The purpose of practicing universal precautions is twofold: universal precautions protect people from further harm or infection, while simultaneously protecting the caregiver from contracting a bloodborne illness from an infected individual. 

Someone going through chemo may have nausea and vomiting, a high risk of infection, and problems with bowel and bladder control. Cleaning after someone means taking extreme safety precautions when handling bodily fluids. Use gloves, a mask, and dispose of soiled materials safely.

If you are sick, you will want to be very careful so as not to infect the person you are living with. The treatment team will have suggestions on good hygiene while caring for someone.

3. Attend To Nutrition And Hydration Needs

For someone going through chemo, loss of appetite is common. While caregiving for a loved one on a round of chemotherapy, you can do a few things to help them out in regards to their nutrition and hydration needs.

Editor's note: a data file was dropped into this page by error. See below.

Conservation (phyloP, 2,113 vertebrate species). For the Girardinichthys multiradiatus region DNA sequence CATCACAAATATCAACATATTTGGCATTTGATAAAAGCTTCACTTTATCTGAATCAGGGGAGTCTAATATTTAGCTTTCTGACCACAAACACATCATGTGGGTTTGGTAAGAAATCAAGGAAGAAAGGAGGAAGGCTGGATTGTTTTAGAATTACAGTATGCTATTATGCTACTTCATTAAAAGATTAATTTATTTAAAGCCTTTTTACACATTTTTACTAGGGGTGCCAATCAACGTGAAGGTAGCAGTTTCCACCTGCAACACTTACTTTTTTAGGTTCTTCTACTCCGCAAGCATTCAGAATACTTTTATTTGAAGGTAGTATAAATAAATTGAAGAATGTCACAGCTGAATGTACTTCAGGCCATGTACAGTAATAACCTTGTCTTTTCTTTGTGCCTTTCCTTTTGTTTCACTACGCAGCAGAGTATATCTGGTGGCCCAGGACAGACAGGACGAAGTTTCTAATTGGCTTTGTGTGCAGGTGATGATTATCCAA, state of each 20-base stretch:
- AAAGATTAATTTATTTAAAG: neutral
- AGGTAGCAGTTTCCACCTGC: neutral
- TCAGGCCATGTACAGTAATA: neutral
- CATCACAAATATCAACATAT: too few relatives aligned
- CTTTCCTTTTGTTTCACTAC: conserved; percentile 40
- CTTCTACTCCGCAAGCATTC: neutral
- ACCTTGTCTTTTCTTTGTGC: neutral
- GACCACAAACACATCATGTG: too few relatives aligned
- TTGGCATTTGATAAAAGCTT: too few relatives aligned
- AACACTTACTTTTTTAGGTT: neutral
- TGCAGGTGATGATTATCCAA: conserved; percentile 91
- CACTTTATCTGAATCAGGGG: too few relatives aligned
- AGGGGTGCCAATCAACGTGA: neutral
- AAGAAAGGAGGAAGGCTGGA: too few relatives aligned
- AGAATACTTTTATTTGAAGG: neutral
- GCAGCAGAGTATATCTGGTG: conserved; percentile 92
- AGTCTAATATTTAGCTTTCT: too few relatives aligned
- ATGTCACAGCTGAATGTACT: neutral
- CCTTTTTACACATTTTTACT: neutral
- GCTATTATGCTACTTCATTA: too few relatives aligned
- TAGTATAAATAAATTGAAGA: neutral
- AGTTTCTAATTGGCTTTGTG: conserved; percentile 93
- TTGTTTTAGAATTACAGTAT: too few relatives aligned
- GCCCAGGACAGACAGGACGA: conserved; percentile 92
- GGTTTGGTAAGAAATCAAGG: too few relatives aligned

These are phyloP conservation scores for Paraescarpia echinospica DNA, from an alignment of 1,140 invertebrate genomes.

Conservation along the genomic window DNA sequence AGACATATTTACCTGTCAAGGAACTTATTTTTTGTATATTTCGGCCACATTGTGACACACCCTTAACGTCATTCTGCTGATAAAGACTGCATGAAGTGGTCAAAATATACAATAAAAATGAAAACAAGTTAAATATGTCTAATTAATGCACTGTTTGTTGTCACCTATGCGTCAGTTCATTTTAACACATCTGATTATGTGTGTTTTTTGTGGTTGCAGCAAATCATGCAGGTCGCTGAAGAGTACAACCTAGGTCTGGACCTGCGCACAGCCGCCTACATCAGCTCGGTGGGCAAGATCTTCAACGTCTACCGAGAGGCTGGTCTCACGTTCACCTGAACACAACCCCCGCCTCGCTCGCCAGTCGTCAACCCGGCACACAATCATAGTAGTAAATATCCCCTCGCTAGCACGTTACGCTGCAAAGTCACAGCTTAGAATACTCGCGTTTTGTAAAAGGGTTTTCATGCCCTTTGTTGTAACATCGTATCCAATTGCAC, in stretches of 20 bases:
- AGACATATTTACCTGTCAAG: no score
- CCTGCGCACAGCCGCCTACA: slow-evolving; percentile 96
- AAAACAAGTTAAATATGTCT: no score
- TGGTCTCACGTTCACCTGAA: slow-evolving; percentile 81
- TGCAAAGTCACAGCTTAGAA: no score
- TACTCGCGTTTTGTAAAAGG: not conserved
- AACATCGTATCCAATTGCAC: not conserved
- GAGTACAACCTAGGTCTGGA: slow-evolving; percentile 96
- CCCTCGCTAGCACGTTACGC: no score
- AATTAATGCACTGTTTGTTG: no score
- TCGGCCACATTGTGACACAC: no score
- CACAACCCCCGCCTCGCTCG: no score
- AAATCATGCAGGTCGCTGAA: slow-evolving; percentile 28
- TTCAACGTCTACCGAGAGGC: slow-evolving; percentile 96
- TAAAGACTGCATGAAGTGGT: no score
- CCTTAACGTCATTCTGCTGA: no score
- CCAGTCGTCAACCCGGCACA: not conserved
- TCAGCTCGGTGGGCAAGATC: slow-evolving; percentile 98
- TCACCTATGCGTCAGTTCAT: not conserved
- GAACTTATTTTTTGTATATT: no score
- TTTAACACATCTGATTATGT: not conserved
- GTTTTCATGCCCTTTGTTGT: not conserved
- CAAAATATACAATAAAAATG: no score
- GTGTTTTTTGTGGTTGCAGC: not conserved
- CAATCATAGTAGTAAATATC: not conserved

• Offer small meals throughout the day to combat nausea and increase calorie intake.
  • Ask your loved one what seems appealing to eat. They may like something completely different than you expect. 
  • Focus on protein and high-calorie foods.
  • Ask your friends to prepare a meal or two during the week to give you a break. Or, order pre-made meals for delivery. 
  • Don’t forget about hydration. This is especially important for someone who has nausea and vomiting.

4. Encourage Rest

Depending on your situation, the person you are living with may still be working while they are on chemo. For many, this is important because it provides structure and a sense of purpose. It can be easy for your loved one to overdo it. Remind them how important rest is during cancer treatment and create an environment that is conducive to rest.

Help them by creating a quiet space for them to rest, away from any noise or other distractions. You can also help by taking on any extra household duties they originally did. If you are unable to manage everything, try to minimize some tasks by ordering groceries, hiring a cleaning company, and someone to mow your lawn.